Thursday, November 12, 2009
North bypass on hold
By SUE WATSON
Work on paving the North Holly Springs bypass has hit a snag and the contractor will cease hauling topping until next year, according to county engineer Larry Britt.
He advised the board of supervisors that two of three borrow-pit sites must be surveyed for Indian artifacts if they are found to be Indian grounds. The borrow pit on the west end of the bypass does not have to be reviewed, but one pit in the middle and one on the east end will be examined by an archeologist with Ole Miss for a cultural resources assessment, Britt said. The results will be put before the Tribal Council and they have 45 days to respond. If the council does not respond in 45 days, the contractor can use the two pits in question. If the council does not release the sites, the contractor will pick new sites for fill material.
Britt said he expects it will be mid-June of 2010 before the road is paved and ready for opening.
“We’ll have to play that game; it is not the contractor’s fault,” Britt said. “There’s nothing they can do. Their hands are tied.”
Supervisors approved a permit for the town of Byhalia to continue laying water lines down French Road to Victoria and over and up St. Paul Road. Britt asked for the permit, saying Byhalia has been holding on to grant money for about four years to get the expansion but could lose it if the town doesn’t get on with the construction.
The board also approved giving developer Mike Bailey permission to file some plats if he puts up a maintenance bond to check erosion on some lots that have not been sold.
Alan Burnett, program director for Hospital Wing, addressed the board of supervisors Monday seeking county participation in memberships that would help the air ambulance service and residents of the county who do not have adequate insurance. A trip to Memphis on Airwings can cost up to $8,000, Burnett said. Most insurers pay only about $5,000 of that fee, he said. The remainder is born by the patient. Individual memberships are $50 per year for a single person, $60 for a family but the county could enroll its residents for about $195,000 and charge each sanitation customer $1.25 monthly for the membership.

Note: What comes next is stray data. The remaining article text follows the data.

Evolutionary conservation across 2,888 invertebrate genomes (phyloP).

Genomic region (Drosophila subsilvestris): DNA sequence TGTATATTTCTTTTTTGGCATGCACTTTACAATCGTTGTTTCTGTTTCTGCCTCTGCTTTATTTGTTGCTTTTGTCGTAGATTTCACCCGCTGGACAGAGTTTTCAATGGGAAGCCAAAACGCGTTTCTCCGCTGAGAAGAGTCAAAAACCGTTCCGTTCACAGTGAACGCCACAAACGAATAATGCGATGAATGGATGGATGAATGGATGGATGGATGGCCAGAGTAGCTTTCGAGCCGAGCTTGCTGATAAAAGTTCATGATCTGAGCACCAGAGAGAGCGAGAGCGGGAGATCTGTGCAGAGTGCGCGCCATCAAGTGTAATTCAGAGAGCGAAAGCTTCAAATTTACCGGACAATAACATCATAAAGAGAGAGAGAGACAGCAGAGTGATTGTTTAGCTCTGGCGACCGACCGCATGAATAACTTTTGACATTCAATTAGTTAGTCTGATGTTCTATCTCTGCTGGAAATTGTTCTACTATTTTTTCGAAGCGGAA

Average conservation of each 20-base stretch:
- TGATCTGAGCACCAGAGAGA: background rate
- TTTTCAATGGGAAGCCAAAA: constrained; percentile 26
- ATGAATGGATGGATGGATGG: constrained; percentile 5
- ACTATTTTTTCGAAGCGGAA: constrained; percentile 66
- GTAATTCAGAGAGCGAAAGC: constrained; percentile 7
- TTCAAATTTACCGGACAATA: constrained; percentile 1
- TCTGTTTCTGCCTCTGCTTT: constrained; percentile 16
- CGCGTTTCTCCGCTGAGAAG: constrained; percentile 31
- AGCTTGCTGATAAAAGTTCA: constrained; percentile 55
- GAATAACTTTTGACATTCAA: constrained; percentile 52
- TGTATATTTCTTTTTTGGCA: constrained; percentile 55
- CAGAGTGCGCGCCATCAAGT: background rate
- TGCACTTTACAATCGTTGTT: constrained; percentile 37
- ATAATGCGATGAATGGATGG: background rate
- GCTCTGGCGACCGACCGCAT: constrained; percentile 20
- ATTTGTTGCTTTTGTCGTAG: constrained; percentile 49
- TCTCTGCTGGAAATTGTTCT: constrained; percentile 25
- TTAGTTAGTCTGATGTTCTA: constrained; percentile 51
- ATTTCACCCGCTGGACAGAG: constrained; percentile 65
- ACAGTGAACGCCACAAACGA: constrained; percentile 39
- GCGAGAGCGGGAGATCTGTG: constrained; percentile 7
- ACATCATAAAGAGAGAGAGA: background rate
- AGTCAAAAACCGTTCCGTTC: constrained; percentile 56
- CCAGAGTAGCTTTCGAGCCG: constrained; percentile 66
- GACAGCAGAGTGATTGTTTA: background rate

Individuals who have Medicare Part A and Part B are not obligated to pay any more than Medicare has already agreed to pay, but those who do not have Part B as well as Part A would be billed for what Medicare does not pay, he said.
Burnett said this program is becoming popular with counties, is economical, and helps remove the burden of critical care transportation via Hospital Wing to area hospitals. The company operates as a not-for-profit and memberships are tax deductible.
Hospital Wing transports about nine patients on average a month from Marshall County and over 2,000 a year over the system, he said.
Supervisors could offer the membership to its employees only for about $10 per employee insured.
Hospital Wing has been in service 25 years and has been accident free for 45,000 hours flying. The service operates three helicopters from Memphis and has one stationed in Brownsville, Tenn., and another in Oxford. The service uses the Eurocopter, now made in Mississippi. The aircraft are powerful enough to operate safely with three pilots, two nurses and one patient aboard and flies at top speed of 150 miles an hour.
If the county selects to purchase a membership for the whole county, Hospital Wing will provide protection and accept whatever benefit a patient’s insurance pays. It will also cover anyone living in the county regardless of ability to pay.
The blanket coverage to the county would provide peace of mind and anyone who does not want to participate can opt out of the program, he said.
Some counties put the fee on the wheel tax and others add it to a utility bill such as sanitation or electricity, he said.
Burnett said the enrollment by no means is a money-maker but helps the service pay for training and certification of its pilots, nurses, paramedics, mechanics, etc.
In other business, the board of supervisors:
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